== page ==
When you go plant based, many positive changes can occur also most immediately. For example blood sugars can plummet within even 1-2 days. The same with blood pressure. The microbiome takes a little longer however. About 1 month is the time-frame for significant change to occur. It takes 28 days for the microbiome to adapt to dietary fiber, get the necessary digestive enzymes necessary to process fiber and increase SCFA production. It also takes about 4 weeks for the microbiome to return to its pre-antibiotic treatment state. For some antibiotics, it can take much longer. It also takes 4 weeks for TMAO, trimethylamine oxide, a potent pro-inflammatory compound, levels to either increase, when fed a meat-heavy diet, or decrease significantly when you remove the meat.

Plants are the only source of fiber, and there are 100s of types of fiber, in various combinations in the various plants we eat.. You do NOT get any from animal products. There are over 300,000 different plants which humans can eat. Our microbiome is capable of digesting all of these although not simultaneously. Out biome adjusts to what we feed it. The more varied our diet, the more varied, and the healthier, our microbiome.  The less varied your microbiome, the greater your risk of developing coronary artery disease, heart failure and diabetes. The Hadza, a tribe in Tanzania, are thought to have one of the healthiest gut microbiomes and they have microbes in their guts which are not seen at all in people western culture. Their diet consists almost exclusively of plants and they. Have around 8000 different consumable plants to choose from. The average Hadzan eats around 2000 different types of plants over their lifetime and about 100-150 grams of fiber a day. The average American only consumes only 14 grams of fiber a day and the bulk of that comes from only 3 vegetables: corn, rice and wheat. As mentioned above, you should shoot for as much variety of plants you can, 30 per week is an ideal goal. If you consume fewer than the same 10 ever week, that can also contribute to dysbiosis by only propagating those bacteria which consume those plants and their fibers. Variety of plants leads to the vast complexity of your microbiome. The more complex, the better.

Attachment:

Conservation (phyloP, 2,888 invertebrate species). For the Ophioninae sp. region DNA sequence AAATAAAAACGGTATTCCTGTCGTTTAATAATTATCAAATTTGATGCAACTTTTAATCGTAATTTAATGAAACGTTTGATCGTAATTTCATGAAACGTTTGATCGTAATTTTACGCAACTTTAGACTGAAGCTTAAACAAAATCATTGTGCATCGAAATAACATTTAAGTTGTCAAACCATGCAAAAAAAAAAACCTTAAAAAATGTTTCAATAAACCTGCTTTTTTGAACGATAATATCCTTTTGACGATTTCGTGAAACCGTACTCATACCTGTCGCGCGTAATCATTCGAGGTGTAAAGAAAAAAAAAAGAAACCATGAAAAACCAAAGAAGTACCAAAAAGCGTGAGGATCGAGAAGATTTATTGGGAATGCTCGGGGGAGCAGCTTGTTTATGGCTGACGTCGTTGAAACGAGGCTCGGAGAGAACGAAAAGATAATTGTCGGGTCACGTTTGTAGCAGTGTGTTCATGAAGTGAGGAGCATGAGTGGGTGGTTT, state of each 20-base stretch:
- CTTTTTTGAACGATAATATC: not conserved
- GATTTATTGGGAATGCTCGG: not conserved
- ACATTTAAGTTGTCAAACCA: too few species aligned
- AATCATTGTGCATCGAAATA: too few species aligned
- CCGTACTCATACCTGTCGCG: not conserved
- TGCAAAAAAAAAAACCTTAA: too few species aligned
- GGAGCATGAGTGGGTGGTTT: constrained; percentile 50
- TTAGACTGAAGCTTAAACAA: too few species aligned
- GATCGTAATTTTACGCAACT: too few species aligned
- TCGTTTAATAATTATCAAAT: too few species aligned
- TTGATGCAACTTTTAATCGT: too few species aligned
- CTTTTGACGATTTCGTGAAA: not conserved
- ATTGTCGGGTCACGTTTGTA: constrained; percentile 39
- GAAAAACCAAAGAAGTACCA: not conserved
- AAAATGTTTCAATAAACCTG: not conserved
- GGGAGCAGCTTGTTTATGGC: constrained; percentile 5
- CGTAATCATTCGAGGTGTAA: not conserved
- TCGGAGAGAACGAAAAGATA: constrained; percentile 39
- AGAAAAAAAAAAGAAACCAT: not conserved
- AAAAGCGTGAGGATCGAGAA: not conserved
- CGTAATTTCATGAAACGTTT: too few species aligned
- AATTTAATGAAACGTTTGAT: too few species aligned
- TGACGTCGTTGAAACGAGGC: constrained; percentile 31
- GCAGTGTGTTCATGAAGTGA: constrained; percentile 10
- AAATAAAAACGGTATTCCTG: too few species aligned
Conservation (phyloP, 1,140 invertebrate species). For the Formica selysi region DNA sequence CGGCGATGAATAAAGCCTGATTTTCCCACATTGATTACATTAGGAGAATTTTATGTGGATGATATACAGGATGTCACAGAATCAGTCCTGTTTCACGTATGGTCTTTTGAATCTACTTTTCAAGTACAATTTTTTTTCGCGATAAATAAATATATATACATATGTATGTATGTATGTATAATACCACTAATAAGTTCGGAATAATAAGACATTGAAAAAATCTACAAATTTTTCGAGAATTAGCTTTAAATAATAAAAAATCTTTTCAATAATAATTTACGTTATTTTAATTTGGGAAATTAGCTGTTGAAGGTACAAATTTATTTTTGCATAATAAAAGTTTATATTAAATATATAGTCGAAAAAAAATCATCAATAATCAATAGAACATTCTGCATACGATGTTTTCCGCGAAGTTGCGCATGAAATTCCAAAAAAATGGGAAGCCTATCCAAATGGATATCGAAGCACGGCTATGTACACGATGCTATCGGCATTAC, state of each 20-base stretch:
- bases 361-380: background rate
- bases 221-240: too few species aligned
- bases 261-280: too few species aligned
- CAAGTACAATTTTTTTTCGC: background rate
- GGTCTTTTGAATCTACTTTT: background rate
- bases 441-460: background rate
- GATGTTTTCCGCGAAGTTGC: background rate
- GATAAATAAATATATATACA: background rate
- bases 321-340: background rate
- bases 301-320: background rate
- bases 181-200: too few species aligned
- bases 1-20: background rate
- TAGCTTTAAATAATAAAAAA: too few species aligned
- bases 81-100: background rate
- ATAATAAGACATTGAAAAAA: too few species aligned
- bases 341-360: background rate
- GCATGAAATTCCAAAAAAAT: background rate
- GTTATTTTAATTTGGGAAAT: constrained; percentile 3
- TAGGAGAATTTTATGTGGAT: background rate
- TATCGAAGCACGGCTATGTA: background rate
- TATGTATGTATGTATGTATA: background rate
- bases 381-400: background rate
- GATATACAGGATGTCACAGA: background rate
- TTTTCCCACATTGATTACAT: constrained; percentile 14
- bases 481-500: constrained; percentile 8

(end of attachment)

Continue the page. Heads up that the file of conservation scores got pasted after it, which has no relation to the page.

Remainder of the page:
Eating sugar, meat and dairy adversely changes the balance of gut microbes feeding unhealthy ones allowing them to overgrow. Whole fruits and vegetables, including “live” foods like fermented and pickled foods promote the growth of healthy bacteria. These foods are called “pre-biotics”. There is a list at the bottom of this section.

Artificial sweeteners induce changes in the microbiome as well, promoting inflammation, insulin resistance and liver injury. One in particular, trehalose, which also improves stability and texture of food, promotes the growth of particularly virulent strains of C. Diff. Its implementation in the food industry times perfectly with the worldwide explosion of those specific strains of C. Diff.

The more fat you eat, the more fat you absorb. On the surface this sounds pretty logical however, when you eat a high fat diet, especially if you consume a lot of animal products, you develop a microbiome makeup which favors fat-metabolizing bacteria. As a result, you can absorb as much as 200 additional calories a day from the foods you eat. That’s 1400 calories a week, almost an entire days-worth of calories from a healthy diet. It quickly adds up.